Similarly, mutations in RFX6 also block endocrine differentiation and are associated with permanent neonatal diabetes mellitus, pancreatic hypoplasia, intestinal atresia and gallbladder aplasia or hypoplasia [15, 47]. These phenotypic differences compared with NEUROG3 deficiency are attributed to earlier expression of RFX6 in the early gut endoderm [15]. Enteric anendocrinosis, as documented in the case of NEUROG3 loss, has not been studied in detail for RFX6 loss in humans [48]. When RFX6 was deleted in hPSCs it decreased the efficiency with which pancreatic progenitors were generated from hPSCs [18], which is in line with the reduced size of the pancreas in some of the Rfx6-deficient mice and in people with biallelic RFX6 mutations [15, 49]. Apart from its role in pancreas development, RFX6 is important for the functioning of adult beta cells. In the human beta cell line EndoC-βH2, RFX6 regulates insulin gene (INS) transcription, insulin content and secretion and its knockdown decreased the activity of Ca2+ channels important for insulin exocytosis [21]. Mouse studies that established a regulatory role for RFX6 in islet development [50] have also shown that RFX6 is essential for maintaining the functional identity of adult beta cells, as it suppresses disallowed genes such as Ldha, Slc16a1, Pdgfra and Igfbp4 [48]. This effect on beta cell function has also been found in humans, as heterozygous truncating variants of RFX6 were found to cause a form of maturity-onset diabetes of the young (MODY) with reduced penetrance [51].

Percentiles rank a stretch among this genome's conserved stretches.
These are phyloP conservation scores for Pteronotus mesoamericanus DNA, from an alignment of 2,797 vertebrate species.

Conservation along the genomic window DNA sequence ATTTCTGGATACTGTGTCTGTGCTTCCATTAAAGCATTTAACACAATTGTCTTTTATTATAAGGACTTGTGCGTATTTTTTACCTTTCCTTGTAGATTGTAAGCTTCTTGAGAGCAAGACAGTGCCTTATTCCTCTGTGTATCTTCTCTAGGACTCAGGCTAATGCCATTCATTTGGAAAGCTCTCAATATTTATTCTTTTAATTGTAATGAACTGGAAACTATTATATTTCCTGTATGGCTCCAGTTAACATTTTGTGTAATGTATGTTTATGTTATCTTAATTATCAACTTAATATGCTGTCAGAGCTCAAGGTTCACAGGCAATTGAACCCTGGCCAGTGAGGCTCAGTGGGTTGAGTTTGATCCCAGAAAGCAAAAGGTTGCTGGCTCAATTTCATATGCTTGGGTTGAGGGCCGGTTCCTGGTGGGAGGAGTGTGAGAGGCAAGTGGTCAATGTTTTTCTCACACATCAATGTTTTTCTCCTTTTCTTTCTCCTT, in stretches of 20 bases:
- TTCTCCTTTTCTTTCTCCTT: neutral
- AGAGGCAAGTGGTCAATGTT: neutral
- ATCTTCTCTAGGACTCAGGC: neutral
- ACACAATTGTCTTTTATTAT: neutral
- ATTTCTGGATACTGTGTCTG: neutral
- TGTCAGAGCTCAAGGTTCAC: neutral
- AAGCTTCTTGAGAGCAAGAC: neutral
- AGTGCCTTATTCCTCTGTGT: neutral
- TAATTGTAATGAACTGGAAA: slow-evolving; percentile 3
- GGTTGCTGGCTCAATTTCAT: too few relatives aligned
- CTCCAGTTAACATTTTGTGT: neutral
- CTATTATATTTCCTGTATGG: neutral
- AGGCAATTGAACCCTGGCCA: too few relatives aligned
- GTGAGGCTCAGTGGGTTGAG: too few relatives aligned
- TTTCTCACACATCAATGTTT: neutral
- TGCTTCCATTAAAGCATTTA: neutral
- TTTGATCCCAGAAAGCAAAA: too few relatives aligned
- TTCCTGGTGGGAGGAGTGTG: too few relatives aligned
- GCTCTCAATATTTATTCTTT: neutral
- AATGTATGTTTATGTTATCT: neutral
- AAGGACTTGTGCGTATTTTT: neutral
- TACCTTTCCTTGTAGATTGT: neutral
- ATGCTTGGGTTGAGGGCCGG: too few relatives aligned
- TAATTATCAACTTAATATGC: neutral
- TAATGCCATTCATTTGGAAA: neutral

Pancreas development is regulated by hierarchical gene regulatory networks in which some transcription factors implicated in the pathology of permanent neonatal diabetes mellitus are key players. While many developmental steps are similar in mice and humans, there are intriguing differences, some of which we have highlighted. It is important to note that most of what we know about mammalian pancreas development stems from mouse genetics. The study of human pancreas development has benefited from mouse data, but also from model systems such as directed differentiation of hPSCs and human beta cell lines. Modelling human disease or development, however, is still modelling; while clinical cases of neonatal diabetes provide us with direct evidence of the impact of mutations in transcription factors, albeit often only evidence of the outcome and not of the process we are trying to understand. Finding a genetic cause for most forms of neonatal diabetes is currently feasible, but the genetics of some syndromic forms remain unclear and are thus a challenge for the future. The recent report of a mutation in the transcription regulator CNOT1 as a cause of pancreas and gallbladder agenesis [52, 53], a regulator that had not been previously identified as important for mouse pancreas development, shows that the natural model of human disease still has interesting insights to offer [54, 55]. The scientific progress in our understanding of neonatal diabetes has increased our understanding of more common forms of diabetes, but hopefully they too will benefit from therapeutic advances. In the past, transcription factors were not considered targets for drug development, but the increased understanding of diseases and transcriptional regulation is enabling the development of such therapeutic strategies in other diseases [56]. We cannot expect such strategies to be useful for people with early and severe developmental defects, such as complete pancreas agenesis, but they may be able to target less severe forms of neonatal diabetes with mainly terminal differentiation defects. Neonatal diabetes already has success stories, but we are keen to add new ones to the good track record.